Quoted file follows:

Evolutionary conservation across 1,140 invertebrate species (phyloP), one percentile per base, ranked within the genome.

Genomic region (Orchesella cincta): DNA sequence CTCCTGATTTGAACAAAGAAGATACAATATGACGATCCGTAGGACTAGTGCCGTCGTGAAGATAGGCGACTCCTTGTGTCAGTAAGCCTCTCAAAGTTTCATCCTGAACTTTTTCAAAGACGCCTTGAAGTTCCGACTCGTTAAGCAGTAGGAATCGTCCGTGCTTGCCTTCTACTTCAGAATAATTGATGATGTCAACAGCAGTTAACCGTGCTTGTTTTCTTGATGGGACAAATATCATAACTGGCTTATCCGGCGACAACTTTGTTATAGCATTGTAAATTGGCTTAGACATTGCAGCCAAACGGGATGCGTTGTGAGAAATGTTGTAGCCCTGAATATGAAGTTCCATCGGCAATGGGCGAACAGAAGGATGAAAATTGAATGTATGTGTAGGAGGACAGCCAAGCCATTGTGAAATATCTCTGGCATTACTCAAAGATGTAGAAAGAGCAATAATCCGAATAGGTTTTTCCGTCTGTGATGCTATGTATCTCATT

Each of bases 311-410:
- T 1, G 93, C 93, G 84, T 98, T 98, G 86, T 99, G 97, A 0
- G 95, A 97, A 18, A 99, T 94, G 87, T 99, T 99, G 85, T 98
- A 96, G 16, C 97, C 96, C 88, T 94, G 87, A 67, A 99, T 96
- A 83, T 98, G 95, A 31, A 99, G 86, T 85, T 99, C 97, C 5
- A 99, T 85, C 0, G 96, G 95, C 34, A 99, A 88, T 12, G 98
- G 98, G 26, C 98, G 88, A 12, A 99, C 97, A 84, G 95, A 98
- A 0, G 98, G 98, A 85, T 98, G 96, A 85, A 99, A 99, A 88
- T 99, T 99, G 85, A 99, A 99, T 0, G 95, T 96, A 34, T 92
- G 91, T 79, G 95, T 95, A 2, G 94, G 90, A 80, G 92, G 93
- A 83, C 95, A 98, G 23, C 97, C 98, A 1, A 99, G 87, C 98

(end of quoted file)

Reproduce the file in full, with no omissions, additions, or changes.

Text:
Evolutionary conservation across 1,140 invertebrate species (phyloP), one percentile per base, ranked within the genome.

Genomic region (Orchesella cincta): DNA sequence CTCCTGATTTGAACAAAGAAGATACAATATGACGATCCGTAGGACTAGTGCCGTCGTGAAGATAGGCGACTCCTTGTGTCAGTAAGCCTCTCAAAGTTTCATCCTGAACTTTTTCAAAGACGCCTTGAAGTTCCGACTCGTTAAGCAGTAGGAATCGTCCGTGCTTGCCTTCTACTTCAGAATAATTGATGATGTCAACAGCAGTTAACCGTGCTTGTTTTCTTGATGGGACAAATATCATAACTGGCTTATCCGGCGACAACTTTGTTATAGCATTGTAAATTGGCTTAGACATTGCAGCCAAACGGGATGCGTTGTGAGAAATGTTGTAGCCCTGAATATGAAGTTCCATCGGCAATGGGCGAACAGAAGGATGAAAATTGAATGTATGTGTAGGAGGACAGCCAAGCCATTGTGAAATATCTCTGGCATTACTCAAAGATGTAGAAAGAGCAATAATCCGAATAGGTTTTTCCGTCTGTGATGCTATGTATCTCATT

Each of bases 311-410:
- T 1, G 93, C 93, G 84, T 98, T 98, G 86, T 99, G 97, A 0
- G 95, A 97, A 18, A 99, T 94, G 87, T 99, T 99, G 85, T 98
- A 96, G 16, C 97, C 96, C 88, T 94, G 87, A 67, A 99, T 96
- A 83, T 98, G 95, A 31, A 99, G 86, T 85, T 99, C 97, C 5
- A 99, T 85, C 0, G 96, G 95, C 34, A 99, A 88, T 12, G 98
- G 98, G 26, C 98, G 88, A 12, A 99, C 97, A 84, G 95, A 98
- A 0, G 98, G 98, A 85, T 98, G 96, A 85, A 99, A 99, A 88
- T 99, T 99, G 85, A 99, A 99, T 0, G 95, T 96, A 34, T 92
- G 91, T 79, G 95, T 95, A 2, G 94, G 90, A 80, G 92, G 93
- A 83, C 95, A 98, G 23, C 97, C 98, A 1, A 99, G 87, C 98